I most definitely want to return to Moscow. I have made some very dear friends here, and I still want to improve my Russian. Since I have to do an internship as part of my study programme, I will try and find something in Moscow. If things work out as I hope, I will come back to Moscow next year.
International Spring School on Human Rights Debates Issues of Religion, Identity and Freedom of Conscience
In May, the HSE Voronovo Learning Centre hosted the International Spring School on Human Rights, a five-day educational retreat organized jointly by the HSE Department of Public Policy, the University of Bologna and the International Institute of Human Rights in Strasbourg.
The Master’s programme in System and Software Engineering aims to provide students an opportunity not only to acquire the knowledge and experience they need in their chosen profession, but also to help them generate a systemic view on bringing resolutions to the difficult professional challenges they are certain to face in the future. Academic Supervisor Dmitry Alexandrov talks about programme features and international students share their experience of living and studying in Moscow.
Samira Verhees, a Ghent University alumna and doctoral student at the HSE School of Linguistics, spoke about her Caucasian studies.
The Master’s programme in Big Data Systems at the Higher School of Economics focuses on the value aspect of big data for large enterprises and the implementation of big data technology in enterprises. Two current students of the programme share their thoughts about what drew them to HSE to study big data, what they hope to gain from the programme and what advice they would give to prospective international students.
In March 2016, the School of Business Informatics (Faculty of Business and Management) at HSE was visited by a delegation from France’s University of Évry; in late 2015, a student exchange agreement was signed between HSE and this university. The delegation brought 19 students from the Master’s programmes in the field of big data at the University of Évry to Moscow.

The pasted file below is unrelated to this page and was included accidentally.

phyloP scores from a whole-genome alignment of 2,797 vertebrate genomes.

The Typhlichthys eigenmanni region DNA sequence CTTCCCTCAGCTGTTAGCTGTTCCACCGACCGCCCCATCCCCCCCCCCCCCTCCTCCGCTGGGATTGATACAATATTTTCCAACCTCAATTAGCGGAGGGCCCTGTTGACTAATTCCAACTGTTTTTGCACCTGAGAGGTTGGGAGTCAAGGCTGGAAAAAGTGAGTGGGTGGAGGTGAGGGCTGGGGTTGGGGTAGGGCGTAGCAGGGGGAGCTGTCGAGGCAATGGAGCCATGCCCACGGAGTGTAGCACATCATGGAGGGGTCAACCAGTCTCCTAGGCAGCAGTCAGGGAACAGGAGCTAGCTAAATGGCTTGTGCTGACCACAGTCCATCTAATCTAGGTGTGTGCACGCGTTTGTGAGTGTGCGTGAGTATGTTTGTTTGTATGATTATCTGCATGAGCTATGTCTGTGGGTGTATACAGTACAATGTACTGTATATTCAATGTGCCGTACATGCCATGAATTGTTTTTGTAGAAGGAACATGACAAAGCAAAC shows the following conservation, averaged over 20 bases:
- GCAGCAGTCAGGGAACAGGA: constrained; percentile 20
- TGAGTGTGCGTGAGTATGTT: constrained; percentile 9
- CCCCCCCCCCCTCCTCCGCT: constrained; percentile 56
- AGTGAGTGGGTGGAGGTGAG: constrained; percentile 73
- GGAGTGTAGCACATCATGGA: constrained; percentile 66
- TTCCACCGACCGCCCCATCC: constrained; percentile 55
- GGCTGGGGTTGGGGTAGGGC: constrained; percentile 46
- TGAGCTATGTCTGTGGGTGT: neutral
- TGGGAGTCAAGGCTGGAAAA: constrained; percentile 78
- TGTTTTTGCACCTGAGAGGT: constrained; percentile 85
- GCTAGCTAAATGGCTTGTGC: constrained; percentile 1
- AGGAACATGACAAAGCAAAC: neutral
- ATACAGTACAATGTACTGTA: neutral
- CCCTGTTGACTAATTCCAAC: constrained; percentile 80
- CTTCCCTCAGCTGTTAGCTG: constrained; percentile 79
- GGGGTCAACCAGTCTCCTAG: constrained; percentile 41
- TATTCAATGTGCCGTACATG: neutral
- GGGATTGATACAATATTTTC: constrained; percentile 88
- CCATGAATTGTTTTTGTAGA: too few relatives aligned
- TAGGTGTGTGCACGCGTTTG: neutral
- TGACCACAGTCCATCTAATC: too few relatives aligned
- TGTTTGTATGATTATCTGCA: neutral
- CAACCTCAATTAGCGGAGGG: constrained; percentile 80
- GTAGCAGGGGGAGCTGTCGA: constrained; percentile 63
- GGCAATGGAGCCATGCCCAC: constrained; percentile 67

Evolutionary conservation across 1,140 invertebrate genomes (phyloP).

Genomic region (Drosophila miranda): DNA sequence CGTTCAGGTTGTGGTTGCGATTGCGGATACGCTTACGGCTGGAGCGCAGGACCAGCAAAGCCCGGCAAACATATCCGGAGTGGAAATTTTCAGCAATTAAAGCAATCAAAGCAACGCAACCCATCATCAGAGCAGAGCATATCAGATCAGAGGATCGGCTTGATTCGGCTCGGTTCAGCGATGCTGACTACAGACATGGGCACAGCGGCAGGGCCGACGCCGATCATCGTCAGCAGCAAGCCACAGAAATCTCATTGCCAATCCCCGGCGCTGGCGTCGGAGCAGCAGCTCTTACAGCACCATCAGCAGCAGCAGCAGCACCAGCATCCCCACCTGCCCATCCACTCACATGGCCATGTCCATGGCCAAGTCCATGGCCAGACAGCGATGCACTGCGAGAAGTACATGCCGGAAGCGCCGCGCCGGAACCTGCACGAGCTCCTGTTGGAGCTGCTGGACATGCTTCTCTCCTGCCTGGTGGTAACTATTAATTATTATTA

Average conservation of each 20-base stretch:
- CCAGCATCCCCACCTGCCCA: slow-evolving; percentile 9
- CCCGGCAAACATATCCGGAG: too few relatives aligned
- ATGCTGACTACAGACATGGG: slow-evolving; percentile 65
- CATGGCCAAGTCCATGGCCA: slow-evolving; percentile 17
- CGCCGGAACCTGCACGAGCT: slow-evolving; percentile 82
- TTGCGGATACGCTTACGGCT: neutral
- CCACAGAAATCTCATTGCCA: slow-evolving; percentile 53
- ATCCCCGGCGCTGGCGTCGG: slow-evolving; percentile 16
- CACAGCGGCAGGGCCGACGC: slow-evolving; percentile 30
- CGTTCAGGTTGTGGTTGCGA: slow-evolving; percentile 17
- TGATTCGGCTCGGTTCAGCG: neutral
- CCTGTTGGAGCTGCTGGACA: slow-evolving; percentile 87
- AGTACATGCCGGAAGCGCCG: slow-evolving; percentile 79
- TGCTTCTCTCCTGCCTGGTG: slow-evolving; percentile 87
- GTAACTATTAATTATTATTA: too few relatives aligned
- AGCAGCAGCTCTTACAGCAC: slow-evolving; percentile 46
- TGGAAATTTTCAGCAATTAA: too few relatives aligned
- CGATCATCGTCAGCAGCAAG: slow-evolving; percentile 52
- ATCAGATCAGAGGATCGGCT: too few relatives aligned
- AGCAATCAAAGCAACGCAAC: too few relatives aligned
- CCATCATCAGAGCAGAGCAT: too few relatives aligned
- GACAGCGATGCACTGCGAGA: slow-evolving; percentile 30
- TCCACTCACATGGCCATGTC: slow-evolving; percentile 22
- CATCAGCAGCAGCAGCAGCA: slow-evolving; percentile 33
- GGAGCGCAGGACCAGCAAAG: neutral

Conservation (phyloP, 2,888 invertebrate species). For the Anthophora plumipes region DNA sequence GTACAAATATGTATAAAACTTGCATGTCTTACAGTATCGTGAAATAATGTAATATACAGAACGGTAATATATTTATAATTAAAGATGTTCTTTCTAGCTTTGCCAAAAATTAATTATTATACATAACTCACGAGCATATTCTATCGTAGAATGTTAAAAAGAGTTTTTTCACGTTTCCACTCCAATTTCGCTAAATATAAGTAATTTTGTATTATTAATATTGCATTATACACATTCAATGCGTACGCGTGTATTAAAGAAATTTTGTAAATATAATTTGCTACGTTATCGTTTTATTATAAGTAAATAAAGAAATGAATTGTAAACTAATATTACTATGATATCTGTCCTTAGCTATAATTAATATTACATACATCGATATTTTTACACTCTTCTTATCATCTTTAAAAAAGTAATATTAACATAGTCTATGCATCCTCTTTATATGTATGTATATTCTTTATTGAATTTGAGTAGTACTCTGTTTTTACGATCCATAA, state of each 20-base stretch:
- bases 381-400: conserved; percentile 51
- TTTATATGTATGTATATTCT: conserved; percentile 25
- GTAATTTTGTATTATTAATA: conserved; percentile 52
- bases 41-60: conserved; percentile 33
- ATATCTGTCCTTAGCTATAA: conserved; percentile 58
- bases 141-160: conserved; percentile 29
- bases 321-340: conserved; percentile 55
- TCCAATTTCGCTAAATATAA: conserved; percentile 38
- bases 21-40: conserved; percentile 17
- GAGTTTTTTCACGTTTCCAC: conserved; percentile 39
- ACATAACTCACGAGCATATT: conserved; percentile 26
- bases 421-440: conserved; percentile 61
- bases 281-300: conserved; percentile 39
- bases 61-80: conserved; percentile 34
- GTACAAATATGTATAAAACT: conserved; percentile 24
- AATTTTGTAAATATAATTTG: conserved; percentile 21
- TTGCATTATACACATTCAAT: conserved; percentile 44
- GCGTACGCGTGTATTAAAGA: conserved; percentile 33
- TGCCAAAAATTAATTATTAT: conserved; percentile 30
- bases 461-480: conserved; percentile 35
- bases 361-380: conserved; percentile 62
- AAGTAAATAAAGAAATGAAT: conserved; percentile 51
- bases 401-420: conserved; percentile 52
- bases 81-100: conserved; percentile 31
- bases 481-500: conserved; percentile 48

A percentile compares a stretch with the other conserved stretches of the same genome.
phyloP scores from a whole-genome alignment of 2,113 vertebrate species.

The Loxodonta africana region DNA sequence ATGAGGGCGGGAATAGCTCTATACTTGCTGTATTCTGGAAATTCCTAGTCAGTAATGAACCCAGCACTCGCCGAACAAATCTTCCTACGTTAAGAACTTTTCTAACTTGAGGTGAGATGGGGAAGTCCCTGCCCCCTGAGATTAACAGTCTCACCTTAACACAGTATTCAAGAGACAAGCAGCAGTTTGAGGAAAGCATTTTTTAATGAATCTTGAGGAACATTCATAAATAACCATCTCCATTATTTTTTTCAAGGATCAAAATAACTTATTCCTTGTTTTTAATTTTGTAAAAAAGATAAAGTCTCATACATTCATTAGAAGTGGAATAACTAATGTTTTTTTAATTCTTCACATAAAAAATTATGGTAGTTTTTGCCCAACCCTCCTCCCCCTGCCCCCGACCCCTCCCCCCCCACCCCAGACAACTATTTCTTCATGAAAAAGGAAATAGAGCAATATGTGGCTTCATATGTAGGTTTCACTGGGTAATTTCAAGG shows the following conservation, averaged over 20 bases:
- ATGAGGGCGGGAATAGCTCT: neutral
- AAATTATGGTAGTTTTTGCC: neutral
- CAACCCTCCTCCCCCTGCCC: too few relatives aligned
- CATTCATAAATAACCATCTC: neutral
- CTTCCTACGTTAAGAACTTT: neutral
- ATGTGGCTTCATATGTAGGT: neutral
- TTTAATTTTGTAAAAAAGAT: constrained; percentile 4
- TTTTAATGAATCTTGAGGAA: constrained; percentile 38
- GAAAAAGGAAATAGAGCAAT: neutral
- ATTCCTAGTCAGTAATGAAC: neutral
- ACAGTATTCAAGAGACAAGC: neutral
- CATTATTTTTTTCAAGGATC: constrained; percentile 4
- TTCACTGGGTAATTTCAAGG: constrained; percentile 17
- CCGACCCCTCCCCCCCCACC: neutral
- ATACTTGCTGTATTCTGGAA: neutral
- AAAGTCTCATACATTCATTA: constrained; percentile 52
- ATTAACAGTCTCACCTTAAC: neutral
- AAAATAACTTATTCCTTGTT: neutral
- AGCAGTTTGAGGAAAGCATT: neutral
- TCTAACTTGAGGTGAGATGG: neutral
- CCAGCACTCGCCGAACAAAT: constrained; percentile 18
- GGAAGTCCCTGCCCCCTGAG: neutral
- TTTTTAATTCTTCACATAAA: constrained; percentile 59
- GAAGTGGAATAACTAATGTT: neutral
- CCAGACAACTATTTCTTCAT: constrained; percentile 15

‘Texts and Places: Introduction to Russian History, Language and Culture’ (I testi dei luoghi: introduzione alla storia, alla cultura e alla lingua russa), an international Spring School at HSE organized jointly by Julia Ivanova, leading research fellow at the Poletayev Institute for Theoretical and Historical Studies in the Humanities, and the University of Eastern Piedmont Amedeo Avogadro, took place from March 15 to 23.
Nicholas Howell is a PhD student at University of Oregon. He came to HSE Faculty of Mathematics on the invitation of his research advisor Vadim Vologodsky to do research during two months. In his interview Nick talks about his time in Moscow.
One of the HSE’s newly launched Master’s programmes – Population and Development – aims to train specialists who can develop solutions to many of today’s economic and social challenges. Taught entirely in English and offering courses in public administration, economics, demography and statistical analysis, the programme has partnerships with universities in France, Germany, Italy and Belgium.
Hamid Ait-El-Kaid is a second-year student from Morocco of the Master's programme in Political Analysis and Public Policy. His first exposure to HSE took place during a Winter School for prospective students in February 2014. After learning about the Public Policy programme, he decided to apply to HSE.